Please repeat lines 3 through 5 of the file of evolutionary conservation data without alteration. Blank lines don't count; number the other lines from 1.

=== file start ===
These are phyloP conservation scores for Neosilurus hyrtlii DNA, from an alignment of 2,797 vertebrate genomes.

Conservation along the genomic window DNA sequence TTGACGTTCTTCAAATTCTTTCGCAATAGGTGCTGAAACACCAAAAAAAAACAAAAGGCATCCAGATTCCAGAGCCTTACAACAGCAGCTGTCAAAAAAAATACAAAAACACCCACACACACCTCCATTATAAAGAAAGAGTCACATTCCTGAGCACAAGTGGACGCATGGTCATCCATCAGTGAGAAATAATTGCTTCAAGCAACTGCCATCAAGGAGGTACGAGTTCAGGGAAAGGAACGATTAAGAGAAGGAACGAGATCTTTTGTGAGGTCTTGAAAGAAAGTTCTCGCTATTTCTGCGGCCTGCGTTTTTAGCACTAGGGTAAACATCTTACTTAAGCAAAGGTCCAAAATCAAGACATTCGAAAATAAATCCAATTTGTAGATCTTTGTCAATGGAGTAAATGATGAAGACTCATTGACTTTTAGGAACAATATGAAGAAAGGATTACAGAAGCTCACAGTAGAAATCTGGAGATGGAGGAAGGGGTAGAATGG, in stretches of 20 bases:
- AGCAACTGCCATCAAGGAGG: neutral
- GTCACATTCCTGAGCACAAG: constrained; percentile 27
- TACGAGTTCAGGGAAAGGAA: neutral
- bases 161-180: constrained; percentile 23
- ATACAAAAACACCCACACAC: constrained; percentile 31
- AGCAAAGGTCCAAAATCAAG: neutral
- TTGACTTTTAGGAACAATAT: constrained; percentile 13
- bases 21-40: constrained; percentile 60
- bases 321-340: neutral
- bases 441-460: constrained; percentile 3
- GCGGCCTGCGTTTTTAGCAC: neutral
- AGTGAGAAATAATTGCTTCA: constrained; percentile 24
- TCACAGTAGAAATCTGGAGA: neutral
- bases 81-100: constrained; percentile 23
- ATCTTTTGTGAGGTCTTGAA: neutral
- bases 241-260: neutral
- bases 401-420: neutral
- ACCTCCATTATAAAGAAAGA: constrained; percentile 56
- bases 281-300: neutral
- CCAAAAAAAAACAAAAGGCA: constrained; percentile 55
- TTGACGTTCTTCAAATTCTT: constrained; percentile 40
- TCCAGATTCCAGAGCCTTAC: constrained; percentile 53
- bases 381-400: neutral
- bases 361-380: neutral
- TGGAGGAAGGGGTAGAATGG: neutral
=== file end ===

- AGCAACTGCCATCAAGGAGG: neutral
- GTCACATTCCTGAGCACAAG: constrained; percentile 27
- TACGAGTTCAGGGAAAGGAA: neutral